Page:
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I hope you enjoy this excerpt from my new elecampane herb ebook. I give you a little taste in this post, but the full lesson is available for free on the Teacup Alchemy blog. The full guide contains in-depth lessons on elecampane from a historical perspective, its uses in modern herbalism, and how it’s used by home herbalists. It also includes recipes like Aniseed and Orange Hedgerow Bitters and this elecampane elixir.
The book is designed to highlight how home herbalists can use elecampane herb. Read the full lesson on the Teacup Alchemy blog.
An introduction to elecampane herb
Welcome to Elecampane, a Teacup Alchemy Guide! In this chapter, you will learn about the garden habits, close relatives, and origins of elecampane. This will give you more context about this herb before we explore how to use it. Knowing an herb’s common names and scientific names can also be helpful, so let’s start there.
As you might already know, an herb can have many common names, but has only one scientific name. Common names are a bit like nicknames and usually refer to ways an herb can be used or its appearance. They can be shared by more than one plant and are often used in folk herbalism.
The scientific name, however, is a two-part name based on pseudo-Latin. It helps botanists and other scientists indicate the specific plant they are talking about. The scientific name for elecampane is Inula helenium. Other common names for elecampane include:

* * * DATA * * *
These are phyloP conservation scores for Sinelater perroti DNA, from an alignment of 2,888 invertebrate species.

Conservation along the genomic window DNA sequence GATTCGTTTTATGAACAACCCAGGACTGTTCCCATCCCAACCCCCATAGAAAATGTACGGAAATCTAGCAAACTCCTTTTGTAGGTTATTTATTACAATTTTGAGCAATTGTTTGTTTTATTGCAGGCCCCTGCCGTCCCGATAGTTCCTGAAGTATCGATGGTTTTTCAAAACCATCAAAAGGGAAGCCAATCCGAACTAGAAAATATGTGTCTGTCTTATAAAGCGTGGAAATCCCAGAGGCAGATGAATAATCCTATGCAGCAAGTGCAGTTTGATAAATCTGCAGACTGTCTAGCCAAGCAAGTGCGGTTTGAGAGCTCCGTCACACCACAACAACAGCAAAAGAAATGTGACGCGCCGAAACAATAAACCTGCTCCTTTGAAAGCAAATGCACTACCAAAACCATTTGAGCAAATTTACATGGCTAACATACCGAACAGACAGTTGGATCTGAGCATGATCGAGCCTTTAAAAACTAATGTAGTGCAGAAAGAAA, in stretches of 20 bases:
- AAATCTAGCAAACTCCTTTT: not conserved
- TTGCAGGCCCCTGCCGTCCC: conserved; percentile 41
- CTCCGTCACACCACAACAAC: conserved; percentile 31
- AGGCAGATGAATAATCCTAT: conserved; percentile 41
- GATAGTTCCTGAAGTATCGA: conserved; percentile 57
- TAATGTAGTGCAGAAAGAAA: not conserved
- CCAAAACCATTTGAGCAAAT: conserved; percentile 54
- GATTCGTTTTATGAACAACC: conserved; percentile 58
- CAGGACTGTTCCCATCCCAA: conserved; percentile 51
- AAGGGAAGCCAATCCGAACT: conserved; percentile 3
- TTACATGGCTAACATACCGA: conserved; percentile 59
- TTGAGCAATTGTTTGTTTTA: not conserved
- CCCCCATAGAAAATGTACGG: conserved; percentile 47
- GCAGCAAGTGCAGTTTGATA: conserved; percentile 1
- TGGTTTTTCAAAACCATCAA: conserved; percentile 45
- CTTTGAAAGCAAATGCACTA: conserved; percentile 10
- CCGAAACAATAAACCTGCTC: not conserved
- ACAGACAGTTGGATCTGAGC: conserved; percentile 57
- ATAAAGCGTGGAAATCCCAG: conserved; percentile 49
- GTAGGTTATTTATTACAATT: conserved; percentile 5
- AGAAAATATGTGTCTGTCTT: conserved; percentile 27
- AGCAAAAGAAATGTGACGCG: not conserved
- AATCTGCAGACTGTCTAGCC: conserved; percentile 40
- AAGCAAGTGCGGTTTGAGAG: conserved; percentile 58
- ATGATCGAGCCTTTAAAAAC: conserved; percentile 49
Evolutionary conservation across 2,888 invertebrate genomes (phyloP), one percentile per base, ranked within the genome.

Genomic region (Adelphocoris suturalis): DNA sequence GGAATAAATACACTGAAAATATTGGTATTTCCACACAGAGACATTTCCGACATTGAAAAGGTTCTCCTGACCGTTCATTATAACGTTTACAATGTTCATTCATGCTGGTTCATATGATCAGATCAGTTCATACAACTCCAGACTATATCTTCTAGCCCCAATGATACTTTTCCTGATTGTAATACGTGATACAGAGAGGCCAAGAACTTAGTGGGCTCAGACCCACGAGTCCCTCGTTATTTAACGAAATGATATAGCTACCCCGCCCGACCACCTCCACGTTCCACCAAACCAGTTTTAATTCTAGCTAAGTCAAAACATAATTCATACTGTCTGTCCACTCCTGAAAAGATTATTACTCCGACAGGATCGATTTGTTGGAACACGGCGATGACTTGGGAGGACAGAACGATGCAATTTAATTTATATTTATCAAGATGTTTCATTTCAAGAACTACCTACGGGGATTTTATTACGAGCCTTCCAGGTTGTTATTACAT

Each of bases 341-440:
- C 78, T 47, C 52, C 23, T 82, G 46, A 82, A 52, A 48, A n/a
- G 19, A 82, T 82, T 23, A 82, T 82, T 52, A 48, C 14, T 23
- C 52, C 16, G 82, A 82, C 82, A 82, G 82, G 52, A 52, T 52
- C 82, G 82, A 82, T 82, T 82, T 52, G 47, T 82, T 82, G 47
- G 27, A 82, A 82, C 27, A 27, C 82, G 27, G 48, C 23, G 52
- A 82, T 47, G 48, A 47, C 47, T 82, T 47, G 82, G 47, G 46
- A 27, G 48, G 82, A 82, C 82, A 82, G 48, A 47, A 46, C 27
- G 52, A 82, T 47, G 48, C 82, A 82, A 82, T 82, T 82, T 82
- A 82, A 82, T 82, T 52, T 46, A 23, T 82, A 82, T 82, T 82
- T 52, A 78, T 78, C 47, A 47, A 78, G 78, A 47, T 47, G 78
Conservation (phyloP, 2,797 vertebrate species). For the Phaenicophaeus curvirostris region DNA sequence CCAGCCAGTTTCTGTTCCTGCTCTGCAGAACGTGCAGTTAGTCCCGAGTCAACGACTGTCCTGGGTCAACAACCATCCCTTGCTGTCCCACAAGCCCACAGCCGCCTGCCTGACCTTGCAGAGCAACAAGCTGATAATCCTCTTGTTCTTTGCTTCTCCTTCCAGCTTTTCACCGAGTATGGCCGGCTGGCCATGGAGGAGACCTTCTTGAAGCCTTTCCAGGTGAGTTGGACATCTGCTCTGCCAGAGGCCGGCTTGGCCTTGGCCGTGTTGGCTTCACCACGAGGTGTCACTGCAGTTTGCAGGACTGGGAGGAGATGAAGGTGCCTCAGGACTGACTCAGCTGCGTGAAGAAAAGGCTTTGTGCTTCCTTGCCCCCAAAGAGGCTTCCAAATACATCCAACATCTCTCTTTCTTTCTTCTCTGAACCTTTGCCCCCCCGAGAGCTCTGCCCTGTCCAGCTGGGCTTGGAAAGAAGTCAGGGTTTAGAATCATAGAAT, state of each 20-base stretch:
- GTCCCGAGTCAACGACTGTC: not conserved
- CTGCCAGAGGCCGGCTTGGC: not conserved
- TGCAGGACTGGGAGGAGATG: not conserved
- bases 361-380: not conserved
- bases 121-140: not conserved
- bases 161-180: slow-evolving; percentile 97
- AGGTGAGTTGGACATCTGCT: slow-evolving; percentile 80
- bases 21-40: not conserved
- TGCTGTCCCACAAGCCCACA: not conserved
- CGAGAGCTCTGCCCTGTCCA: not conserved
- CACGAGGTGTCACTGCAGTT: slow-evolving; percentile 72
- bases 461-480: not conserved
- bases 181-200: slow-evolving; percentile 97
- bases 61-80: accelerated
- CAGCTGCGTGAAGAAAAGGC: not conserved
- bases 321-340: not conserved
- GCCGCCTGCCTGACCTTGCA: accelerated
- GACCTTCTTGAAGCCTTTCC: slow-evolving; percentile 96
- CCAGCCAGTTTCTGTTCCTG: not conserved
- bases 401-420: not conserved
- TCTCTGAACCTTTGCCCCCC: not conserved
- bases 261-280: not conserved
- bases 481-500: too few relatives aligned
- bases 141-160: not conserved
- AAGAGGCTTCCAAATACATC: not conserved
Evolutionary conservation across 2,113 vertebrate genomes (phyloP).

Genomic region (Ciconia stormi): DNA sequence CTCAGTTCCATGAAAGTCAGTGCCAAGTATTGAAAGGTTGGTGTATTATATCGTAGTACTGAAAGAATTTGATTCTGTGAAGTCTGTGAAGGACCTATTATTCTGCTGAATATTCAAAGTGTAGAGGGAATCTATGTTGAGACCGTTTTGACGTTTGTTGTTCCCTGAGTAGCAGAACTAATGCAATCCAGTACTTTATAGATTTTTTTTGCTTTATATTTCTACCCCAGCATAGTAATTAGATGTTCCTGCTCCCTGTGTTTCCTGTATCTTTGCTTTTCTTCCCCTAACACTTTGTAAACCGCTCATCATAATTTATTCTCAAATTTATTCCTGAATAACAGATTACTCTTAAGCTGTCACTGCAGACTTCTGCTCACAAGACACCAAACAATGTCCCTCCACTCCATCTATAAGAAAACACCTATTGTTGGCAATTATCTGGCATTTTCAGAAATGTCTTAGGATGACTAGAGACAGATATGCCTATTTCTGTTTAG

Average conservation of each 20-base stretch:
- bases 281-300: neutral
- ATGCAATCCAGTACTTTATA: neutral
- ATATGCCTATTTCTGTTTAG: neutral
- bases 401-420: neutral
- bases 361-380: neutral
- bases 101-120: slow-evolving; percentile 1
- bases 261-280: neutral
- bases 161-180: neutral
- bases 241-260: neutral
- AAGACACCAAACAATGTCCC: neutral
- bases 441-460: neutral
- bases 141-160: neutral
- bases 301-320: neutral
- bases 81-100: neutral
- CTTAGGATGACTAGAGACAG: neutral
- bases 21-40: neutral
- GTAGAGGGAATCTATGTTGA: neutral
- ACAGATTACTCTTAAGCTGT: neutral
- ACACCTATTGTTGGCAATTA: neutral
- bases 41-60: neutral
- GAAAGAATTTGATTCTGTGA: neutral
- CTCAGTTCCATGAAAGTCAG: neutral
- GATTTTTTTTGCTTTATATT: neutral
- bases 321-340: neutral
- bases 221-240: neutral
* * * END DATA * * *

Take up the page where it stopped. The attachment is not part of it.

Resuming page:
- velvet dock
Elecampane’s common names refer to some of its past uses and lore surrounding the plant. For instance, horseheal references its use in traditional veterinary herbalism, and scabwort refers to its use as a wash to promote the healing of wounds. But none of those names tell us much about what elecampane looks like.
Elecampane’s physical appearance
In the same family as sunflowers, the Asteraceae family, elecampane shares bright yellow flowers, generous leaves, and height with its sunflower cousins. This herb really has presence! Large leaves and strong, tall stems make elecampane hard to miss, especially when the plant displays its cheery yellow blooms. The flower stalk for elecampane can be quite tall, but usually ranges between three and six feet.
Starting at the base of the stem, elecampane has ovate-eliptic basal leaves next to the ground. Further up along the stem, the leaves become ovate-lanceolate. This means that leaves below tend to be more egg-shaped and leaves further up tend to be longer and more “lance-like”. Both types of leaves have what botanists call “toothed” edges, meaning they are a little jagged.
Overall, the leaves of this herb are very coarse and a bit hairy, especially on the underside. The top side of the leaves tend to be green or grey-green, and underneath they have a silver color.
When an elecampane plant produces flowers, it produces a bright yellow head made up of many very small flowers. These heads, or inflorescences, are 2-3 inches across. The flowers are very reminiscent of sunflowers. There’s a bright yellow center made of small, tubular flowers called disc flowers which are surrounded by the familiar sunflower petals- known as ray flowers.
Elecampane shares many similarities in appearance with other members of its family tree. . . .
Visit the Teacup Alchemy blog to read the full lesson!
You’ll discover more about elecampane’s family tree, growing elecampane, harvesting tips, and estimated yields.
All the best,